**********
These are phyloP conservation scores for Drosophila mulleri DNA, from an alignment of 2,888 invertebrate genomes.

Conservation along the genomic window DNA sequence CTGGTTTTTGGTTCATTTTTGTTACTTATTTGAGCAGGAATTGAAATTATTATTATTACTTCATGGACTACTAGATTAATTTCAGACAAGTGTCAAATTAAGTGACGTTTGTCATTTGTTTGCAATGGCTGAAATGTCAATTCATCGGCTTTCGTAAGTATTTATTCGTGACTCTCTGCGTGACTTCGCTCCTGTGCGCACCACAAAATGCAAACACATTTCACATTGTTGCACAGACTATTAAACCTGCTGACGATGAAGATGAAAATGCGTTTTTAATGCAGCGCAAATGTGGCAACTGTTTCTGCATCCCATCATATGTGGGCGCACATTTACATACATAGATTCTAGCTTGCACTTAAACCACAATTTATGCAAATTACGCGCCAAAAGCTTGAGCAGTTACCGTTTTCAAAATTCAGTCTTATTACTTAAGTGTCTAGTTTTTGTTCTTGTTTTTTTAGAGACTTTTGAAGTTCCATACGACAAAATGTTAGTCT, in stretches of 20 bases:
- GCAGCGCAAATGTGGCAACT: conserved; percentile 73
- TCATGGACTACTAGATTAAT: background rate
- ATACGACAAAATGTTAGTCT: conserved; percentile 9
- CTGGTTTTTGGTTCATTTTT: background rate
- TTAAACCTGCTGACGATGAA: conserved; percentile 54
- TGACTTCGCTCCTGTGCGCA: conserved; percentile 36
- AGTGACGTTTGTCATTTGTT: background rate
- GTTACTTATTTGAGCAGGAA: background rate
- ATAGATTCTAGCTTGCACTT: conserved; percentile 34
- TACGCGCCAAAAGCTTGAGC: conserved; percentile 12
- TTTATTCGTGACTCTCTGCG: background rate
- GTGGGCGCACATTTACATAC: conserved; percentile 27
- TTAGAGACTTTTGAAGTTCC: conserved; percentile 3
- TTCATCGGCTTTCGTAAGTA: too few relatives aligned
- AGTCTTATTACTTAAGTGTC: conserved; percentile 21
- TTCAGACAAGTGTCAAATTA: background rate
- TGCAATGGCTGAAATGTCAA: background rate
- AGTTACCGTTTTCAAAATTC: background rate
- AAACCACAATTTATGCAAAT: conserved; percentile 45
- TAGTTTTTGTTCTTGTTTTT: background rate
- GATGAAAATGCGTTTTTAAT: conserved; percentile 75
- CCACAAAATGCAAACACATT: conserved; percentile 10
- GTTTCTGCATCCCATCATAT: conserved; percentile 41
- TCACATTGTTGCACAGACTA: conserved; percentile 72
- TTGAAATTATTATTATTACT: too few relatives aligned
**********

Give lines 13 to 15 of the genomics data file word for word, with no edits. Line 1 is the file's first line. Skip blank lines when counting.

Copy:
- TTTATTCGTGACTCTCTGCG: background rate
- GTGGGCGCACATTTACATAC: conserved; percentile 27
- TTAGAGACTTTTGAAGTTCC: conserved; percentile 3